PuTTY and vi editor commands

putty PuTTY, a free telnet/ssh client is not that user friendly with black and ugly terminal screen. Developed in 1999, I can guess the reason why it is like that!

Copy

Use the left mouse button to select text in the PuTTY window, and this automatically copies the selected text to the clipboard. There is no need to press any keys or right-click on a selected area.

Paste

To paste the contents of the clipboard into the PuTTY window, simply right-click the mouse button. You can also paste by pressing the Shift+Ins (or Shift+Insert on some keyboards) keys together.

Some useful commands are:

ls – to list files in a directory:

cd – change directory (navigate to some directory):

cp – copy a file

mv – move a file (also used to rename files):

rm – remove a file

mkdir – make directory

pwd – show your current location

whoami – find out which user you are

q – quit or exit an application

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vi editor commands in PuTTY.

Cursor Movement:
h = move the cursor to the left
j = move the cursor down 1 line
k = move the cursor up 1 line
l = move the cursor right (on some keyboards, the arrow keys have the same effect)
0 = move to the front of the line
$ = move to the end of the line
w = move forward one word
b = move backward one word
e = move forward to the end of the word
^F = move forward a screen full
^B = move backward a screen full
^D = move forward half a screen full
^U = move backward half a screen full
$ = move to the end of the line
G = move to the last line in the file
#G = move to line numbered #. (Ex: 5G. Ex: Use 0G to move to the top of the file.)
Searching:
n = repeat last search
N = reverse direction of last search
/pat = move cursor to next occurrence of pattern ‘pat’ (forward search)
?pat = move cursor to previous occurrence of pattern pat backward search)
:1,$s/pattern/newpattern/g = replace all occurrences of pattern with new pattern.
Inserting:
i = insert before (new text will appear before the current cursor position) — leaves you in insert mode
a = append (new text appears after current cursor position) –leaves you in insert mode
o = open a new line below the current line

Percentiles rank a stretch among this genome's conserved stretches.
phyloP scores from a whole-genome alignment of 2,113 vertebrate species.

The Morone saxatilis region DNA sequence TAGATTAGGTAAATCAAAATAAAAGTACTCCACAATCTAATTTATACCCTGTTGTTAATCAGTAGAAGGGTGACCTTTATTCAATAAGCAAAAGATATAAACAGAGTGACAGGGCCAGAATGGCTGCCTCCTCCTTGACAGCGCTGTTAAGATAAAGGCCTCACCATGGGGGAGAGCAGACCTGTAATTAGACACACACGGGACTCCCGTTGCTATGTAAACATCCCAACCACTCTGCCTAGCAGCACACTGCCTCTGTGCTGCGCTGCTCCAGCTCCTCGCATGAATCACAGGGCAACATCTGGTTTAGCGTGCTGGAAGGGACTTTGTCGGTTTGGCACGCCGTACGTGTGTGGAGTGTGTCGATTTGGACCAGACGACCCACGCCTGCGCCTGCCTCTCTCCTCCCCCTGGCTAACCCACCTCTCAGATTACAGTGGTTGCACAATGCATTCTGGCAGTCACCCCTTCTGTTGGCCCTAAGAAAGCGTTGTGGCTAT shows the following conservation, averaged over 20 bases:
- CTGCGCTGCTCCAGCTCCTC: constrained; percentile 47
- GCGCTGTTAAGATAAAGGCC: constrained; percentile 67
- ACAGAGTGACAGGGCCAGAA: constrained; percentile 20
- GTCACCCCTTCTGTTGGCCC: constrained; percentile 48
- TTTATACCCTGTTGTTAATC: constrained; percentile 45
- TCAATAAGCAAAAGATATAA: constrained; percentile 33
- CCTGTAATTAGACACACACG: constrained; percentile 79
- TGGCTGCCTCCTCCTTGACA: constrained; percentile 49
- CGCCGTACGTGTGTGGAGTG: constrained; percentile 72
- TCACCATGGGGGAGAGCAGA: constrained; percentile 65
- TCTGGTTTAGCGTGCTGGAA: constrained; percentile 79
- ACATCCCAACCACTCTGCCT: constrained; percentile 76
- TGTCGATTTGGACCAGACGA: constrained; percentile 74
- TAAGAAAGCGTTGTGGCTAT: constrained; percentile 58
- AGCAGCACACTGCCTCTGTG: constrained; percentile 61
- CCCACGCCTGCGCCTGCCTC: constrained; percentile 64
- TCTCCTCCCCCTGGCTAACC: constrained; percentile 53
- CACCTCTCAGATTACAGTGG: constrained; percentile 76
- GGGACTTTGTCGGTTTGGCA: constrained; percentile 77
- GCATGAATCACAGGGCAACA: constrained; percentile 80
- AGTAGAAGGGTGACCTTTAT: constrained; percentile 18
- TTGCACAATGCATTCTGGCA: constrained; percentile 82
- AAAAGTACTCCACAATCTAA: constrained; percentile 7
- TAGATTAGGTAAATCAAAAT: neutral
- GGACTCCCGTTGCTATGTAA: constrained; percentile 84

O = open a new line above the current line
rx = replace character under cursor with character x
cw = change current word Ex: cwnew = change current word to new
Deleting:
x = delete the character under the cursor
^H = erase last character (usually same as backspace)
dSPACE = delete the character beneath the cursor (SPACE == space bar)
dw = delete the rest of the current word
d$ = delete from cursor through end of current line
dd = delete the current line
#dd = delete # lines putting the lines into a save buffer
(Ex: 3dd deletes the current line and the two lines after.)
You can paste the lines back with P
Saving & Loading:
ZZ = write the data to the current file and then exit vi
:wq = same as ZZ
:w = write the file to the current file name (see also ^G, below)
:q = just quit vi. Will not work if any changes have been made
:q! = quit vi, discarding all changes. Use with caution!
:w name = save the contents to a file named ‘name’.
:r name = read file ‘name’ – insert it at this position.
Misc:
u = undo the last change
. = repeat the last change
^V = used to specify a control character
(Ex: in insert mode, to insert a ^H type: ^V^H)
^L = redisplay the screen (useful if it gets messed up with too
many control characters)
^G = show the name of the current file and the line number of the current line
% = find matching ( or ) or { or }
#yy = ‘yank’ # lines, starting with the current line (like ‘copy’ in Windows)
p = ‘put’ those lines just yanked after the current line (like ‘paste’ in Windows)

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